Meet The Man Leading The Historic Transformation At This Iconic Building
The world-famous Blackpool Tower Ballroom is today a step closer to re-opening its doors following a £1.1M refurbishment project.
The Blackpool Tower Ballroom, located in the Grade 1 Listed Blackpool Tower, is now looking forward to re-opening on June 21st, providing the Government’s latest road-map out of lockdown goes to plan.
And as visitors return they will see the magnificent ballroom looking its very best!
The venue, which dates back to 1894 and is home to Strictly Come Dancing’s annual ballroom special, has under-gone the most extensive programme of work and deep clean in over 60 years.
Some of the most highly skilled craftspeople in the country have been involved, led by Project Manager, Keith Langton, from Hayles and Howe, specialists in ornamental plaster work and scagliola.
Keith, who has been in the trade for more than 40 years, said today the refurbishment of The Blackpool Tower Ballroom has been the highlight of his career.
Keith has led a team of over 30 specialists, who have dedicated more than 21,000 hours, over a period of six months, climbing an average of 85 flights of scaffolding each day, to restore the famous ballroom to its original glory.
The team has discovered signatures underneath the breath-taking ceiling murals which show the last time anyone was in this space was in 1957!
These historic works were required after a fire in the building caused damage to the ballroom. At this time the works were estimated to cost over half a million pounds and took 17 months to complete.
Keith, 59, from Essex, said: “My career has literally taken me to all corners of the world and to some of the most prestigious buildings world-wide – but I have to say, there is absolutely nothing to touch The Blackpool Tower Ballroom.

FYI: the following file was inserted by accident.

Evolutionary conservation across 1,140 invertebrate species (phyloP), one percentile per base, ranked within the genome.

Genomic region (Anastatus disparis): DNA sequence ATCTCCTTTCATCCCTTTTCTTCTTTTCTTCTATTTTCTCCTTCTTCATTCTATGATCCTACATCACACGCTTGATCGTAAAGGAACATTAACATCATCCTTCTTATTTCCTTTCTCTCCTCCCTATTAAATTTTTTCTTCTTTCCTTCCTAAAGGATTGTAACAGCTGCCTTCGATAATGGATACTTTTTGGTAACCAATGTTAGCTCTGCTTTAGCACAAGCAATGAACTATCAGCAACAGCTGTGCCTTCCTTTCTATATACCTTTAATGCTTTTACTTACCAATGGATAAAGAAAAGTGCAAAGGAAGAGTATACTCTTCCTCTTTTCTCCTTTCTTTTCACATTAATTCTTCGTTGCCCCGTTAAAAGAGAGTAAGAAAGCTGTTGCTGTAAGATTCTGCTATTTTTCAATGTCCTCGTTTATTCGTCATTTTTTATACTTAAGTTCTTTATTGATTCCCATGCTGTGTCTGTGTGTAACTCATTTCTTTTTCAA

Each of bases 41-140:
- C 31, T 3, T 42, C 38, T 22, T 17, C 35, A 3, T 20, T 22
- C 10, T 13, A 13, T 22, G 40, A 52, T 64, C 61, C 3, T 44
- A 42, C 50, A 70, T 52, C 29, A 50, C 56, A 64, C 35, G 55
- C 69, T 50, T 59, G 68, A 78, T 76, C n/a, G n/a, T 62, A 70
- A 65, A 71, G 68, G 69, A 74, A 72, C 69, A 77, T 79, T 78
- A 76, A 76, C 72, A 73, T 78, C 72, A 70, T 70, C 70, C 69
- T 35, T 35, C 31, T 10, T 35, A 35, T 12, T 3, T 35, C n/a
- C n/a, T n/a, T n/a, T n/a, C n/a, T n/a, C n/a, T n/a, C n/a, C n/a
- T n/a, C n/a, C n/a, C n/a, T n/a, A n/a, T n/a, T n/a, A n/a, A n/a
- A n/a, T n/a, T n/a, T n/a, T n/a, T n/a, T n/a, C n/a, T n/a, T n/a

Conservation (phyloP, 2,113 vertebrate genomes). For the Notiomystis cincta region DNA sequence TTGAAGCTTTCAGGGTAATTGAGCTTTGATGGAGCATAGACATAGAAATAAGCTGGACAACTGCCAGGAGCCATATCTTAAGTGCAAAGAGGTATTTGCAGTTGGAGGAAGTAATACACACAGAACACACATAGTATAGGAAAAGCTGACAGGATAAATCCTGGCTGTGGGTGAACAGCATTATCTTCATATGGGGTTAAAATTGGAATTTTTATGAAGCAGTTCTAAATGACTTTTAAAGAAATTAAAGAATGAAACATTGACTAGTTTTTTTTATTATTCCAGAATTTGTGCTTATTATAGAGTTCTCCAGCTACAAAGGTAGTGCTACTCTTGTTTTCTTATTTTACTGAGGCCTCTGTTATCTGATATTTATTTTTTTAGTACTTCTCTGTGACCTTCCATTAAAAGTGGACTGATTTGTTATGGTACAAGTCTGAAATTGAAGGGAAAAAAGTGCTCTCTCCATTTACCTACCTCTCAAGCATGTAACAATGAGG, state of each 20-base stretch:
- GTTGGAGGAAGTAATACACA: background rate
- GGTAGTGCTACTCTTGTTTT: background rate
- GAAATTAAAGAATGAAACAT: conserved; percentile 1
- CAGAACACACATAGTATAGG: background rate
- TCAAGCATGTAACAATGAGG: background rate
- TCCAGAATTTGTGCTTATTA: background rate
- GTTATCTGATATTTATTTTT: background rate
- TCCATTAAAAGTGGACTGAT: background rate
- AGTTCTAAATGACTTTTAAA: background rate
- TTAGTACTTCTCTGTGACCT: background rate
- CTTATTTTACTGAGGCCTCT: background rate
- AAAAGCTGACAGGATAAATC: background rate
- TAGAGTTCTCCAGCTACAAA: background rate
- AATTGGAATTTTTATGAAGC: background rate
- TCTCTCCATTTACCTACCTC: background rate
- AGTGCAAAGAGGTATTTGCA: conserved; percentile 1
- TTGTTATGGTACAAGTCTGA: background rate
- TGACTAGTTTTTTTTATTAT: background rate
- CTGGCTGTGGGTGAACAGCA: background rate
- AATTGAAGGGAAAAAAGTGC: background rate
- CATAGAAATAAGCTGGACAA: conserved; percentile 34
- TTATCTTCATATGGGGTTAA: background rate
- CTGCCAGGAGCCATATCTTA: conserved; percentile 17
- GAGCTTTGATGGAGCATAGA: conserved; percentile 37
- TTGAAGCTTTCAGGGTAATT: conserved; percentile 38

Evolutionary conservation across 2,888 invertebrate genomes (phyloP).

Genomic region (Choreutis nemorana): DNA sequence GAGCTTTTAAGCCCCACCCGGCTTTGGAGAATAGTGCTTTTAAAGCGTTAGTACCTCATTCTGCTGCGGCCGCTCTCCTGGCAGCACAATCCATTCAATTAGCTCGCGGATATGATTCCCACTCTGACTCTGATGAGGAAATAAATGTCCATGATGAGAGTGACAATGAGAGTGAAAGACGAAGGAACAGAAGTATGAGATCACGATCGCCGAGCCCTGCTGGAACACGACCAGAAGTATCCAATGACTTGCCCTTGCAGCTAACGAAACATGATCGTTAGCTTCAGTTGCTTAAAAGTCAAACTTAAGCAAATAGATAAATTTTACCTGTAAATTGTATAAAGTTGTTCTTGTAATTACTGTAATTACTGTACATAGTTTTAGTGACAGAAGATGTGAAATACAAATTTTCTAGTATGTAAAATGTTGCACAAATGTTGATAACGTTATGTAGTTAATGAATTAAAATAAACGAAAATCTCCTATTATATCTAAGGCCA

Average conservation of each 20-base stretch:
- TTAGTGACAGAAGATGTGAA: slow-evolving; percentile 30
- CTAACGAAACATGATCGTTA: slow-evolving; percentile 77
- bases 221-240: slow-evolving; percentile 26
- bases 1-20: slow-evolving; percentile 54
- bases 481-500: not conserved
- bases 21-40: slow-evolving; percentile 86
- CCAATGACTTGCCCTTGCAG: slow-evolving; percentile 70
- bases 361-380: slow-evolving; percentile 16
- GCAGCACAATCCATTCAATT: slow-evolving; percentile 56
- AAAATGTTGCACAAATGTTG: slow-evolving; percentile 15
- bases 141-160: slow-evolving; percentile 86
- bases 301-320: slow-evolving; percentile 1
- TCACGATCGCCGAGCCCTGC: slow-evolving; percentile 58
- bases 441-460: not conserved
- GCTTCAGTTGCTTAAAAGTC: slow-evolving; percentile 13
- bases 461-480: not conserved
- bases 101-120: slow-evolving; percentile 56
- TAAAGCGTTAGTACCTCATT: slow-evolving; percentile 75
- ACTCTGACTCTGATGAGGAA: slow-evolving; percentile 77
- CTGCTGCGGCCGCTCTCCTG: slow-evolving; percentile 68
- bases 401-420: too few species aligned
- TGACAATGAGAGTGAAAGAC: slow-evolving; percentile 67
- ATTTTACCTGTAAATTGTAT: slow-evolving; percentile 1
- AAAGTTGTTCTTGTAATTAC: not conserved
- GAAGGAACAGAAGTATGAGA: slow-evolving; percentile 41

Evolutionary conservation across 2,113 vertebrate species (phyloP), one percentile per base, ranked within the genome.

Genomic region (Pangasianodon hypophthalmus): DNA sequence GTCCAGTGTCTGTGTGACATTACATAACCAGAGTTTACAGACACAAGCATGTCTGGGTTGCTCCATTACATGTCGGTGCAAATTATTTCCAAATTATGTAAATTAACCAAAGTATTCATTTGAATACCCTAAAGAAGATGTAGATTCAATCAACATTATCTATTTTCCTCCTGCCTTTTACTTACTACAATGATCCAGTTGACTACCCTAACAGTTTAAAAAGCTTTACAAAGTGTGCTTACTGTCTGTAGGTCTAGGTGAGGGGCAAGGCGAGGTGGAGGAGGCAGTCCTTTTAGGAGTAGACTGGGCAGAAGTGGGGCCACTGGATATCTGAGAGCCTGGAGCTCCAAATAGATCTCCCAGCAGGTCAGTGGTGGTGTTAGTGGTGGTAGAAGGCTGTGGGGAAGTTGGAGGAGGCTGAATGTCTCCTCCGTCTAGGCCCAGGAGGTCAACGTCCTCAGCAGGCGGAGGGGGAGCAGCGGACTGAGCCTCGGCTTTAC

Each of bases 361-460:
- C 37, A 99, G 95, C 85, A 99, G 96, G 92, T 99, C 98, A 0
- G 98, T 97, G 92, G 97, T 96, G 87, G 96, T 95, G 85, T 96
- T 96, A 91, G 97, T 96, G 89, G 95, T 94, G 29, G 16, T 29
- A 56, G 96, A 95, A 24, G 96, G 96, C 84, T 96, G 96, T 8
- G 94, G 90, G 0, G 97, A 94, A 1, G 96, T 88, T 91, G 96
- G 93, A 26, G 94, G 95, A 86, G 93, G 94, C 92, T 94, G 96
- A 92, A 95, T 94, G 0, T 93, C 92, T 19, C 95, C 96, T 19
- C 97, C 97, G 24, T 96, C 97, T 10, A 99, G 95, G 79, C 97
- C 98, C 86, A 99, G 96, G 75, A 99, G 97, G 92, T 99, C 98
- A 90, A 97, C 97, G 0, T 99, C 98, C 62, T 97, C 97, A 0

“I previously worked at the Queen’s Gallery at Buckingham Palace – now that was impressive and certainly had the wow factor! But when I walked into The Blackpool Tower Ballroom it literally blew me away – and that is no under-statement! I would say this project has been the highlight of my career.
“I am obviously coming close to retirement and they say you should always go out on a high – perhaps this may even be the high I will go out on!”
Keith is, however, keen to inspire more young people to join the trade of fibrous plastering before he finally says good-bye.
He added: “Fibrous plastering, which is the main skill which has been used on this refurbishment project, is now becoming a rare art and it is so tragic to see.
“Without more young people coming forward to study in this area, buildings like The Blackpool Tower Ballroom would be forced to close as there would literally be no-one with the skills to refurbish them.”
Keith has made it his personal mission to teach and inspire younger generations to ensure this trade continues, volunteering at colleges and universities across the globe.
“No matter where I have been in the world, I have always tried to pass on my learnings.
“I want to inspire a new generation of young people to follow the trade of fibrous plastering – it really does have some incredible rewards.”
One of Keith’s team members, Lucas Withey, is two years into his apprenticeship as a fibrous plasterer and won Apprentice of the Year in 2020.
He is also keen to see more young people coming forward to follow in his footsteps after he was inspired by his late grandfather.
Lucas, 22, from Bristol, said: “My grandfather was a true inspiration. He was multi-skilled and worked in so many different trades.
“I am so pleased I chose to pursue this route – it has been an incredible experience for me working at The Blackpool Tower Ballroom. I can’t wait to return with my family and show them all of the work which I have done. I think it has been made even more exciting by the fact that I am also a huge fan of Strictly! I really hope the dancers like my work too!”
The restoration has involved all of the original skills which were used by the tradespeople when the ballroom was built in 1894, being replicated today, including:
• Skilled scaffolders, artists, decorators, structural engineers, joiners, plasters and conservators all pooling their skills.
• The rare art of fibrous plastering.
• More than two tonnes of plaster being mixed.
• Organic hessian being imported from India to mix with the plaster to make a special formula allowing intricate repairs to be carried out to the ornate plaster work adorning the ballroom ceiling.
• A team of over 30 specialists on site, working a combined 21,000 hours.
• Skilled craftspeople working daily in tiny roof spaces to inspect and restore the ornate plasterwork from behind the ceiling.